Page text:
The alienating inalienable: Rethinking Annette Weiner’s concept of inalienable wealth through Japan’s “sleeping kimono”

Julie Valk


Based on twelve months of ethnographic fieldwork in Japan, this article focuses on collections of gifted kimono that have accumulated in the home, which are usually intended to be passed from mother to daughter and thus enable the perpetuation of family history. I argue that the kimono, as an inalienable possession, is now not as often passed down as it was intended to be, and that this causes a sense of alienation to occur: alienation from the kimono itself, but also alienation from the family and the self within the family. Further, this article scrutinizes elements of Annette Weiner’s theory, which has not been examined in depth—such as the context in which inalienable wealth occurs—and explores the workings of inalienability in a large-scale, capitalist society such as Japan. I argue that inalienable wealth in these societies is particularly vulnerable to sociocultural, economic, and generational change, and that this has an important impact on the inalienability of an object—in other words, an object cannot be fully inalienable without the social context at least in part supporting its inalienability. I pay particular attention to the emotional labor needed to care for and transmit inalienable wealth and what happens when inalienable wealth is not successfully transmitted.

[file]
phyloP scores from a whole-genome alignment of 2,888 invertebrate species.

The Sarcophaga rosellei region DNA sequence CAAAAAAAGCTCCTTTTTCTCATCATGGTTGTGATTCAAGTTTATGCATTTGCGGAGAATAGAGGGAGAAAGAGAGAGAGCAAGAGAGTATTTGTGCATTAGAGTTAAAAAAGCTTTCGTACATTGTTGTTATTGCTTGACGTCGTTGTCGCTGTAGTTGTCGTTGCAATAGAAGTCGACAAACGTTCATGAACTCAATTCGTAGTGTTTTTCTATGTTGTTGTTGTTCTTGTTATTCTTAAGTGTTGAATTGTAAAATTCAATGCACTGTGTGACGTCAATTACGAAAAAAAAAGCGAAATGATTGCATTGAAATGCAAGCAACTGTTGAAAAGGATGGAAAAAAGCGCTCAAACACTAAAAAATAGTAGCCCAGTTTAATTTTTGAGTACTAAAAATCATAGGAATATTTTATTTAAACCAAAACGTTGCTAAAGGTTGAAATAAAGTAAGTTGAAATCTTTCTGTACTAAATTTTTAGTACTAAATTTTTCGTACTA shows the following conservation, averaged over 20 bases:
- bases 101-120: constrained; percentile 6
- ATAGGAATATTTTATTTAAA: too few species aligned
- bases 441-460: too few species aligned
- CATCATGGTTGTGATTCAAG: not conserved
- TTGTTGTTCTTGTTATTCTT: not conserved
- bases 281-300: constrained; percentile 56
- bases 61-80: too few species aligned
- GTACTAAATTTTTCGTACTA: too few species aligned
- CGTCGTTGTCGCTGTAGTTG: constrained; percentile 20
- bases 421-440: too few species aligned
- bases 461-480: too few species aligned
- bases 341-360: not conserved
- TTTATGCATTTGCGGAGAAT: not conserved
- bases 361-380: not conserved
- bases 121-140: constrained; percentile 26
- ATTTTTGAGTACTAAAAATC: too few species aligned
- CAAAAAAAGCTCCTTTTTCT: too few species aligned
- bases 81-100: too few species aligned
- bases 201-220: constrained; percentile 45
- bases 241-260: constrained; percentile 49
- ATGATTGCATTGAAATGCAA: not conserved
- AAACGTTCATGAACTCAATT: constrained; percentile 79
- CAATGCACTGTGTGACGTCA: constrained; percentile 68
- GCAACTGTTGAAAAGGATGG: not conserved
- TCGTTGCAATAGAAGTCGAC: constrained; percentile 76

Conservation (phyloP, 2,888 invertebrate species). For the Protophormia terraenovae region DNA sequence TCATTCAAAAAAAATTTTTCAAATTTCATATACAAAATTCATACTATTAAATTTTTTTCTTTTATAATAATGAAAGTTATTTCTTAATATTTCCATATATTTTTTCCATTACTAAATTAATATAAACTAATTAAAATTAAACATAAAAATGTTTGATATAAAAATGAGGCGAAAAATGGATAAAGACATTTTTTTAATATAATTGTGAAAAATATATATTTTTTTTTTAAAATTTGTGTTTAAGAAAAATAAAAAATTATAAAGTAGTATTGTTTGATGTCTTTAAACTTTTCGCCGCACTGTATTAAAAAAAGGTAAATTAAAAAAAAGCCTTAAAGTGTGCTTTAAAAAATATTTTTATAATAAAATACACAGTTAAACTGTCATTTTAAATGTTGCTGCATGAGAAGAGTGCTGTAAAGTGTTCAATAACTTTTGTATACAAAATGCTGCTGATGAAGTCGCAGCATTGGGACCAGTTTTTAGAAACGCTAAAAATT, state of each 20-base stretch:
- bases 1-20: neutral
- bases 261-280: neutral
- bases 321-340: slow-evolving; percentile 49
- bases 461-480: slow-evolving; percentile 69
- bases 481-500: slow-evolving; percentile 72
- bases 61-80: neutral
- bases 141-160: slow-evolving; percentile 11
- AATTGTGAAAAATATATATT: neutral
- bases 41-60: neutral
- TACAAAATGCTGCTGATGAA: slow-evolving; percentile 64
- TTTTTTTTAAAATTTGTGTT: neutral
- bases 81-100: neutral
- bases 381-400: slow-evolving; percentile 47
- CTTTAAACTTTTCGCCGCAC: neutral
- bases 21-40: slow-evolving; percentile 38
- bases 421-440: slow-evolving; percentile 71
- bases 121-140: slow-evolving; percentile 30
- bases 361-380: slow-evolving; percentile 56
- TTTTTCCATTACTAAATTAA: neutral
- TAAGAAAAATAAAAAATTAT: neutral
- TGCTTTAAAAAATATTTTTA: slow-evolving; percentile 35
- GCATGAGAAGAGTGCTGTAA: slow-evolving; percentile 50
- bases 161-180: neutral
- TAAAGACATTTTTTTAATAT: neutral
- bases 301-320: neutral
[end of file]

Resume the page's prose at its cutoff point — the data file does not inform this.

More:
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DOI: https://doi.org/10.1086/708748